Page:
Google has been an early and consistent supporter of email authentication technologies, which help ensure senders are who they say they are, and in turn help to curb spam. Since google launched Gmail in 2004, and supported email-signing standards such as DomainKeys and DomainKeys Identified Mail (which is knows as DKIM) to help validate outbound mail with digital signatures. DKIM validation method is an implementation of public-key cryptography, where the signer attaches a digital signature to the message. The signature is provided via the “DKIM-Signature:” field in the email header and the public key required to validate it is obtained via DNS.
In 2008 google worked with eBay and PayPal to authenticate their mail with DKIM and block all unsigned messages purportedly from those companies destined for Gmail users.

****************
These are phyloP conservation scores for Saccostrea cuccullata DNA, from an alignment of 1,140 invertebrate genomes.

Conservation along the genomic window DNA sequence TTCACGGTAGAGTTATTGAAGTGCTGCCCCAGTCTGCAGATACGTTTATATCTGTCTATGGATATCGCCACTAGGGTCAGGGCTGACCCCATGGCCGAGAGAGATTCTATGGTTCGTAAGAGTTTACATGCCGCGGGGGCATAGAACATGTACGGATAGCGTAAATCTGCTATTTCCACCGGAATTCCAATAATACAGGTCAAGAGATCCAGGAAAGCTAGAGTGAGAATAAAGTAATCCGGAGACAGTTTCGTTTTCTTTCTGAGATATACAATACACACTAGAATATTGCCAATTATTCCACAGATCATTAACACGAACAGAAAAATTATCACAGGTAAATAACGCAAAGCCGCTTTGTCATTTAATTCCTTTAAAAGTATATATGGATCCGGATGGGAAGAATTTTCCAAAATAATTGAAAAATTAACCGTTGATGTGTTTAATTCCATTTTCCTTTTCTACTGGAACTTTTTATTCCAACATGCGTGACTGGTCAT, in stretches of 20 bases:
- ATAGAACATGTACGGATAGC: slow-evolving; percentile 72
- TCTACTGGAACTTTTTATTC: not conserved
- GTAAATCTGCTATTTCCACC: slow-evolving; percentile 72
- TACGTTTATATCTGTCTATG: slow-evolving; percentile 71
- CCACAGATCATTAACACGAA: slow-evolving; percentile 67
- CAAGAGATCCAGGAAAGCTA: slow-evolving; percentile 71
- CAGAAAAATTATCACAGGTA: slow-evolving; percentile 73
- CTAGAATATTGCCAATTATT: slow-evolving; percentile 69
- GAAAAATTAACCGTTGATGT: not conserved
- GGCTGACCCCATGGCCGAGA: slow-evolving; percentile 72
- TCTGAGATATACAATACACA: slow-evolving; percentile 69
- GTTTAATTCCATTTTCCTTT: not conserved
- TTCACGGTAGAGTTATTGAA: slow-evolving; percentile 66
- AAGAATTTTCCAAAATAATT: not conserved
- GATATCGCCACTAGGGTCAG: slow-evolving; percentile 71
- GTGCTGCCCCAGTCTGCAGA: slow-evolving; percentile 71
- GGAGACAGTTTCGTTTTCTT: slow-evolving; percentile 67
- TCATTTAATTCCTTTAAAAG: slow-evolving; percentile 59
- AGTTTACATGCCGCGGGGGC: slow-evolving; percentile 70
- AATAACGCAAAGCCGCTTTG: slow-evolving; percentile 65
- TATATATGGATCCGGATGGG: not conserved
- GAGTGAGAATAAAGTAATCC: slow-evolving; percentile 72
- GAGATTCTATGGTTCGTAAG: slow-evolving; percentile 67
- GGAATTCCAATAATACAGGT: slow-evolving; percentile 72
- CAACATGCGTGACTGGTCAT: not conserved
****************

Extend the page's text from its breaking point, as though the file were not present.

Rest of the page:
However, since Google Apps account owners use their own domain names, Google’s Gmail signatures are useless for them.
Because of this, the organization has worked on implementing a cost-free solution that lets Google Apps users enable DKIM for their domains and outgoing emails in a few simple steps.
Implementing on-premises DKIM signing solutions can prove costly and complicated to manage because they require complex configurations and even additional servers. Google’s cloud-based solution promises to remove all that hassle.
Starting today, all Google Apps administrators can enable DKIM signing in the “Advanced Tools” tab of the control panel. As more email providers around the world support DKIM signing, spam fighters will have an even more reliable signal to separate unwanted mail from good mail. We’re pleased to let millions more organizations use DKIM with this improvement.